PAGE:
Isaiah caught a glimpse of it: “…all our righteous acts are like filthy rags;” he wrote, “we all shrivel up like a leaf, and like the wind our sins sweep us away.” (Isa. 64:6).

We all “fall short of the glory of God,” penned Paul (Rom. 3:23). But God did not toss us aside, He did not “regift” us to the devil, or wash us away. Rather, “God demonstrates his own love for us in this: While we were still sinners, Christ died for us.” (Rom. 5:8). He paid a price that far out-stripped our worth! So much does He love each one of us. He does not snatch us up at bargain prices, He sells the farm for us, gives His life for us! He intends to make of us something beautiful for all eternity. How thankful we are!

Jesus loves fruitcakes too!

Press on…

Want help connecting with this Jesus? Use the Contact page. To hear recent messages from Lincoln Baptist Church look under ‘Sermons Online’ here at the LBC website.

Tuesday, 1/14/20 – Pressing on…

“Where did it fall?”

It’s Tuesday and something just isn’t right. What is it? Something seems missing… distant…

There’s an easily overlooked little incident in the Bible that I quite like. Perhaps it’s because many years ago I heard a camp speaker tell the story in a way that gripped my soul. It wasn’t really a conviction at the time that latched on to me, rather a warning.

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The incident occurred during Elisha’s ministry. Elisha, as you may recall, was invited by the prophet Elijah to join him as he travelled about the land of Israel (1 Kings 19-21). Elijah likely sensed the need for an apprentice of sorts for he was soon to be taken away. We read of this happening in 2 Kings 2. Elisha was there when God swept away Elijah in a mighty “chariot of fire and horses of fire” (v.11) leaving Elisha with, as he had requested, a “double portion” of the spirit of Elijah.

Well, Elisha goes about doing miracles and counseling kings for about the next sixty years. His ministry and the miracles wrought by God through him had far out-stripped those of Elijah by the time of the incident I want to share with you.

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A sort of school for aspiring prophets had emerged with Elisha at the head and had become so popular that the facilities needed expansion. So the students all pooled together and began to build. As one industrious young student was felling a tree his axhead flew off and into the Jordan river! “Oh, my Lord,” He cried out to Elisha, “it was borrowed!” (2 Kings 6:5).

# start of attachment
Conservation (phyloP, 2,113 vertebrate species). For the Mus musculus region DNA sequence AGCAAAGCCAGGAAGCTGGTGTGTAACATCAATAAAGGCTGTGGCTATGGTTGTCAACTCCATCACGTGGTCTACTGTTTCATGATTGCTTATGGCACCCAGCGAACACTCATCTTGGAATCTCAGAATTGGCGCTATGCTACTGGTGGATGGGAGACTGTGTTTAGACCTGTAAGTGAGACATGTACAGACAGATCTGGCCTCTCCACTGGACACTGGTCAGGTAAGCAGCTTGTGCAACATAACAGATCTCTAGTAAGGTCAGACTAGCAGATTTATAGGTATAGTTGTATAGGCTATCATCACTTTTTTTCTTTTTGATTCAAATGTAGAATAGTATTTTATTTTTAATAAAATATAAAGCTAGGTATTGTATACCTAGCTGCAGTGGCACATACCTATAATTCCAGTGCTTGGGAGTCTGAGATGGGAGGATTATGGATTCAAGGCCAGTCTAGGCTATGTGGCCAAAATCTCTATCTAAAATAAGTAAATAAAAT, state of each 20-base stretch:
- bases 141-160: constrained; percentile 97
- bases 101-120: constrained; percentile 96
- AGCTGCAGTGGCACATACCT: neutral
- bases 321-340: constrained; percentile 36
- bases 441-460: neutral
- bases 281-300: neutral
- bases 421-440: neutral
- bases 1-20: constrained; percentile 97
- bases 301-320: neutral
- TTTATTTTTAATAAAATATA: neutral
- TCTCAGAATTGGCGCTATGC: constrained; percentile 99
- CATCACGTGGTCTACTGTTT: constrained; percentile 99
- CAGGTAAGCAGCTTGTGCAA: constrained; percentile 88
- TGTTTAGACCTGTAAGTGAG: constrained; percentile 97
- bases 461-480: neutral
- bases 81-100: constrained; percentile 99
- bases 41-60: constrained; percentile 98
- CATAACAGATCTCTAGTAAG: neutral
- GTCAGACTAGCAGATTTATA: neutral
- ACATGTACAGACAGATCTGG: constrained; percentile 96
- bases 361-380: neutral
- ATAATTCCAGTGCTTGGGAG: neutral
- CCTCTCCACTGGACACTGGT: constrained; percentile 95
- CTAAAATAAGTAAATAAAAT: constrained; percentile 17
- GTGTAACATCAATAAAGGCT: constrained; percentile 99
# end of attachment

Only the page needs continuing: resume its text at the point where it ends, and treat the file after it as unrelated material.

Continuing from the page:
Where did it fall?” Elisha asked (v.6). The student knew exactly, pointed it out, and the man of God caused the iron head to float! “Lift it out,” He told the student and all was well once again.

Where did it fall?” was the searing question. When something goes missing in our soul we need to return to the spot where it was lost. It does no good at all not admitting to what went flying, the exact spot must be identified. You know where it is.

This day, the missing bit may be that time alone with God, or in congregation with His people, the worship, the challenge, the uplifting. The “missing but” is most probably Jesus!

An ice storm can be a monkey wrench to plans and Christian fellowship, but not to personal prayer and worship… and God can make tools and turns behave in ways miraculous. “Where did it fall?” Put down your device and talk with Him about it now.

More tomorrow…

Note: Read the whole story in 2 Kings 6:1-7.

Monday, 1/13/20 – Pressing on…

Eat like a sheep!

white sheep on plant field

A sheep has four stomachs. Now, while that may sound great to a gourmand, what I’m about to explain next is much less appetizing.

The sheep’s first stomach is called the “rumen.” When a sheep ingests food it goes first to this “rumen” where bacteria, protozoa and microbes begin to digest it. But then the sheep “regurgitates” (causes to flow backwards) the food into its mouth again to re-chew it and swallow it several times! This is called “ruminating.” In this manner the food eaten by the sheep is broken down and its nutrients are absorbed.

20200112_070213We also use the word “ruminate” to mean to think deeply about a thing. Merriam-Webster suggests synonyms such as consider, contemplate, deliberate, meditate, mull (over), ponder, and wrestle (with).

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We can take wisdom from this. Jesus likened believers to sheep, and His teaching and the scriptures to food for our souls. We are not properly “nourished” spiritually if we take in this food but do not “digest” it… cause it to take root in us and change us (see James 1:25). The Bible is filled with reminders of this fact:

Joshua, faced with the great task of filling Moses sandals, was warned multiple times what was expected of him:  “This Book of the Law shall not depart from your mouth, but you shall meditate on it day and night, so that you may be careful to do according to all that is written in it….” (Josh. 1:8)